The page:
A decade of progress under threat
Commenting on the data, Mo Ibrahim, Founder and Chair of the Mo Ibrahim Foundation, said: “The 2022 Ibrahim Index of African Governance highlights that African governance has flatlined since 2019. Unless we quickly address this concerning trend, the years of progress we have witnessed could be lost, and Africa cannot reach the SDGs or Agenda 2063.
“Our continent is uniquely exposed to the converging impacts of climate change, more recently Covid-19, and now the indirect impact of the Russia-Ukraine war. Governments must address all at once the ongoing lack of prospects for our growing youth, worsening food insecurity, lack of access to energy for almost half the continent’s population, heavier debt burden, and growing domestic unrest. Coups are back, and democratic backsliding spreading. These are challenging times. More than ever, commitment to strengthening governance must be renewed, unless we lose all progress achieved.”
The 2022 Ibrahim Index of African Governance highlights a stagnation of African governance since 2019, which should be a cause of concern. “We have come too far to let the disruptions of the last few years derail our ambitions and unless we quickly address this concerning trend, years of progress could be lost, and Africa might not be able to achieve the African Union’s Agenda 2063 or the UN Sustainable Development Goals,” he said.
He added that Africa is uniquely exposed to the converging impacts of climate change, Covid-19 and the Russia-Ukraine war, which have exacerbated pre-existing challenges across the continent.
“Now, more than ever, governments must focus on promoting strong institutions and good leadership, for this will be critical to navigating these crises and the challenges that lie ahead. Now is the time to strengthen our commitment to good governance. Failure to do so and we may lose much of what we have fought so hard to achieve.”
Driving this stagnation is the deterioration of both the Security & Rule of Law and Participation, Rights & Inclusion index categories, due to an increase in armed conflicts, violence against civilians, and democratic backsliding across growing parts of the continent.
Although the IIAG confirms that these concerning trends predate the pandemic, it highlights that the introduction of restrictive measures and emergency provisions to address Covid-19 and its fallout have exacerbated existing challenges by accelerating a decline in democratic practices, clamping down on dissent, shrinking the civic space, and avoiding democratic scrutiny.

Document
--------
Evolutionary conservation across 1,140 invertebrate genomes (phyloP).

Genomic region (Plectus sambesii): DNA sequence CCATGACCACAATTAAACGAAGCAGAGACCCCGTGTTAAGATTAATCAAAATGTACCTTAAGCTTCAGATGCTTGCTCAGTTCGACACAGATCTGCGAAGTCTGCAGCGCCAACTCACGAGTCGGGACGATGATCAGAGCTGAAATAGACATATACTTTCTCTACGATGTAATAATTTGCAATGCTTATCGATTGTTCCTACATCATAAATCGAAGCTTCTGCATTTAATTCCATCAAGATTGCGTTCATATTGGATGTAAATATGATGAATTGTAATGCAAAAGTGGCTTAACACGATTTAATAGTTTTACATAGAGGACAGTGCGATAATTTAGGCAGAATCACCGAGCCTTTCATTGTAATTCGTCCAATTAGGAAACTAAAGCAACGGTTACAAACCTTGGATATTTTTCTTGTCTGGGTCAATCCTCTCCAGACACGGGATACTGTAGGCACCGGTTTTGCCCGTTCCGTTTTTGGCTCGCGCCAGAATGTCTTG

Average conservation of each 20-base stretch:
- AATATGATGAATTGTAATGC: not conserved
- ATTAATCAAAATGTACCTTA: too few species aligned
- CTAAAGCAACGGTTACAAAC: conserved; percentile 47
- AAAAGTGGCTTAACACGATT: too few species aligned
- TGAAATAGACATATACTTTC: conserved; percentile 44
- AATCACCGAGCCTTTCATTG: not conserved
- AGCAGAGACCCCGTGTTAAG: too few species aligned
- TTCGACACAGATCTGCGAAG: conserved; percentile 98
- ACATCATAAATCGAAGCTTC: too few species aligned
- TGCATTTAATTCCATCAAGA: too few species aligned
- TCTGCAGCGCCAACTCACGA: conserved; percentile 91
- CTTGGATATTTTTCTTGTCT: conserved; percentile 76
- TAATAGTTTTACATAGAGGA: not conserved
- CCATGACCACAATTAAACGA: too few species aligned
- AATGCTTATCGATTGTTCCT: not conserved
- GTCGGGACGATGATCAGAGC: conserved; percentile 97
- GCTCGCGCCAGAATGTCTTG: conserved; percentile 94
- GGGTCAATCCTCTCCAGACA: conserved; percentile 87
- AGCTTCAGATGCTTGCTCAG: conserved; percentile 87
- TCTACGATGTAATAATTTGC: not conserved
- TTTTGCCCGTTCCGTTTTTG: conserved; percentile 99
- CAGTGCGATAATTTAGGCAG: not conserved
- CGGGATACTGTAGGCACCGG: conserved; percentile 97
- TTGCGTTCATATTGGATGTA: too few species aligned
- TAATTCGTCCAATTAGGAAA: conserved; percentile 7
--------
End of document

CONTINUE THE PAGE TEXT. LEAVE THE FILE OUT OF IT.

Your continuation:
The IIAG’s other two categories– Human Development and Foundations for Economic Opportunity – do offer cause for cautious optimism, as both have progressed over 2012-2021. This is particularly the case for Human Development, which has improved year-on-year across the decade, with more than 90% of Africa’s population living in a country where progress has been made since 2012.
As to Foundations for Economic Opportunity, the level reached in 2021 is higher than in 2012. This is the only category to have even continued to progress since 2019, despite the seismic shocks of the pandemic, mostly due to considerable improvements in the Infrastructure sub-category.
The 2022 IIAG Report also provides insights into key remaining data gaps on governance priorities in Africa, such as employment, health, rural areas, and climate challenges, for example, the Health sub-category is still unable to include data on health structures and capacities – a critical element of the continent’s response to any pandemic- due to a lack of data. Data is essential for effective policymaking and strengthening data production and uptake in Africa remains a priority of the Mo Ibrahim Foundation.
To sum up, the 2022 IIAG shows that governance progress is being hindered by diverging trajectories, as progress in Human Development and Foundations for Economic Opportunity is offset by a deterioration in both Security & Rule of Law and Participation, Rights & Inclusion, holding back Overall Governance. Unless sustained good governance is prioritised, decades of progress, and Africa’s ability to achieve the Sustainable Development Goals and Agenda 2063, will be under threat.